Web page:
The Downtown Development Review Board said a proposed Home2 Suites by Hilton in Brooklyn can have a surface parking lot despite its staff’s objection that it conflicts with the area’s design code.
The board voted 5-0 May 13 to grant final design approval for the six-story, 100-room hotel at 600 Park St. — a joint project of Kelco Management and Development Inc. and Corner Lot Development Group.
Driver, McAfee, Hawthorne & Diebenow attorney Cyndy Trimmer, who represents Kelco and Corner Lot, said the structured parking garage required by the Downtown Zoning Overlay would not be feasible or financially viable for the 10,720-square-foot hotel layout.
She also argued the board should consider the type of development in that area of Brooklyn.
“If you go to the block immediately behind us, it’s where Brooklyn begins to transition to these one-and-two-story industrial structures surrounded by surface parking,” Trimmer said. “This isn’t an area of town that has the dense urban development we’re trying to achieve with this standard.”
DDRB staff recommended the board reject the requested overlay deviation and final design.
The board sided with Kelco and Corner Lot.
Board members J. Brent Allen said he would have voted against the project if it were closer to the Downtown core but said the vacant site deserved “flexibility” in the code requirements.
Trimmer said Kelco added a ground-floor restaurant with outdoor dining to the hotel plans at the Rosselle and Park streets corner of the building.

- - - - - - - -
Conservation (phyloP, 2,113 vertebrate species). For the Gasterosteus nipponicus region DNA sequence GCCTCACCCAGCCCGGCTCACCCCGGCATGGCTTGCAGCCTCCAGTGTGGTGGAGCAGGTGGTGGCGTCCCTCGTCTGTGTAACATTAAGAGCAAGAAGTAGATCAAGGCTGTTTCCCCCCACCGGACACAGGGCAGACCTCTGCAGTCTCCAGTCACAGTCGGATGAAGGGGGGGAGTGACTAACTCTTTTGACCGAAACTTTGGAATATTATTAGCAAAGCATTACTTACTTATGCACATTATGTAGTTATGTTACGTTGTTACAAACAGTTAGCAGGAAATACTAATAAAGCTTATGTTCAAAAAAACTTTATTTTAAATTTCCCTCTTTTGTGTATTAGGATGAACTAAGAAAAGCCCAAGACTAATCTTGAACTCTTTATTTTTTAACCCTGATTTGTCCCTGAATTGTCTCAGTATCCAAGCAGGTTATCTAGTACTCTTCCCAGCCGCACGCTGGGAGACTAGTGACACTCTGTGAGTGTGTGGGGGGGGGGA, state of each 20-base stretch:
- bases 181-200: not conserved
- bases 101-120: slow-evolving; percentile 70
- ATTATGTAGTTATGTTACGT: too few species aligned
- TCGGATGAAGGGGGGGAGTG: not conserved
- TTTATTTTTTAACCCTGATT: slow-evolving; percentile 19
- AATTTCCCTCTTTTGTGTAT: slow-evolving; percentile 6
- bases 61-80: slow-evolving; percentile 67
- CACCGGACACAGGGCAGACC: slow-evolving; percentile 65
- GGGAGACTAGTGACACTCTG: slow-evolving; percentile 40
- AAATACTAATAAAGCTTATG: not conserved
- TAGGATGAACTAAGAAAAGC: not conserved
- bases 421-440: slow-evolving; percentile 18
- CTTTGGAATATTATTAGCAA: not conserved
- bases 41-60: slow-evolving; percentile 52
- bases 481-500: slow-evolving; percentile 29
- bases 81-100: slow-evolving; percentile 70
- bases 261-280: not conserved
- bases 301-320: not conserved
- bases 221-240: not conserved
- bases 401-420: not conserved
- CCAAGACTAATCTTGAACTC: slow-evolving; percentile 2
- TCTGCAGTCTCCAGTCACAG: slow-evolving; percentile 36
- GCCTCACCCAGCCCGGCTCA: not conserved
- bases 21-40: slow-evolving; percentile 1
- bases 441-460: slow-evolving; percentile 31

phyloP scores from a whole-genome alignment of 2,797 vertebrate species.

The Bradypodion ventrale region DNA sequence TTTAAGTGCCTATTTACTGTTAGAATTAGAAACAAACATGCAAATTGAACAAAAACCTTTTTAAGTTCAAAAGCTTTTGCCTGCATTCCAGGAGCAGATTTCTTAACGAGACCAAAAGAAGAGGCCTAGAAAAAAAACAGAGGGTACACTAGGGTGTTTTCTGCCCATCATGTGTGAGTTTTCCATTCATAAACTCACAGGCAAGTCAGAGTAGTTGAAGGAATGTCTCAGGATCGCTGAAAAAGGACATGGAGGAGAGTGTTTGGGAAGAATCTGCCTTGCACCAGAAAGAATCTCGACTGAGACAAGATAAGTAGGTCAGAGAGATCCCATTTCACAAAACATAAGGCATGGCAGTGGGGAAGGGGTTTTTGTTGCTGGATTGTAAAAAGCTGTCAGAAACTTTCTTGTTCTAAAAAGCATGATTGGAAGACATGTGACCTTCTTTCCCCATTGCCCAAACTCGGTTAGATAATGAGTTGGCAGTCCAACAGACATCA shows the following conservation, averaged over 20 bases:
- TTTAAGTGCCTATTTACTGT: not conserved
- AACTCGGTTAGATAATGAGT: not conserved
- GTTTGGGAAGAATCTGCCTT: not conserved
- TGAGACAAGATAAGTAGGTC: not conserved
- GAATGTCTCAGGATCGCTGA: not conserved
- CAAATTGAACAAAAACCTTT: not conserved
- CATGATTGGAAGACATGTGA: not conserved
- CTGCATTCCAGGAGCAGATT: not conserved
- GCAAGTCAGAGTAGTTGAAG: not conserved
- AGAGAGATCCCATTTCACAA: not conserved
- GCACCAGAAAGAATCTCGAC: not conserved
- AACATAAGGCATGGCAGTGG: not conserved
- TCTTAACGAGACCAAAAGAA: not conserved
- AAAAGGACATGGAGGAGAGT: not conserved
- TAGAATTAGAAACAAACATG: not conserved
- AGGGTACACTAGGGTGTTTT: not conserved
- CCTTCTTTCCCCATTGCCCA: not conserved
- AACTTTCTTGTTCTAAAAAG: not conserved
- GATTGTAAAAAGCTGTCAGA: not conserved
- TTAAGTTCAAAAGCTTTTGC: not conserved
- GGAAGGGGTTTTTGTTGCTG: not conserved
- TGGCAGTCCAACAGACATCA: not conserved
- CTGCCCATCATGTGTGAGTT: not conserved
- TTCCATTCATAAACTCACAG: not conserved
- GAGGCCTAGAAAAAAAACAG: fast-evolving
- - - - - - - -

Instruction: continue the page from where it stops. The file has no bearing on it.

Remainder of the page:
Corner Lot Development Group CEO Andy Allen, Kelco’s Home2 project partner, said Nov. 13 they expect to invest $17 million in the hotel.
The hotel will be built on 1.2 acres that currently is a parking lot for GuideWell Inc. employees.
Project designer Kasper Architects expanded the property’s landscaping on Chelsea street to include public art, pavers, benches and flowering trees.
Federal Reserve/Florida Baptist Convention properties
The board also issued final approval for JWB Real Estate Capital LLC’s $18.55 million adaptive reuse of the historic Florida Baptist Convention and Federal Reserve Bank Building.
The projects will create a mixed-use block in Downtown’s North Core connected by a courtyard to JWB’s Seminole Building, home of Sweet Pete’s candy shop.
The design for the five-story Baptist Convention property at 218 W. Church St. includes a restaurant space in the basement and ground level, two mercantile suites at the ground-floor entrance and 24 studio and one-bedroom apartments on the upper floors.
The plan for the three-story Federal Reserve Bank Building at 424 N. Hogan St. includes a restaurant, business and banquet space in the mezzanine and third floor.
A courtyard will connect all three properties.
The board approved each project individually in 5-0 votes, but board member Craig Davisson called the projects a “textbook example” of urban planning.
“You’re actually pulling three projects together to create the better good for the whole area. (It is) the synergy that can make things happen instead of one building as a standalone destination,” Davisson said.
Project architect Brooke Bobbins of Robbins Design Studio said that JWB has not signed tenants for the restaurant spaces and will return for the board to approve outdoor signage when the restaurant operators are confirmed.
Board member Brenna Durden recused herself from the vote because of involvement in the project.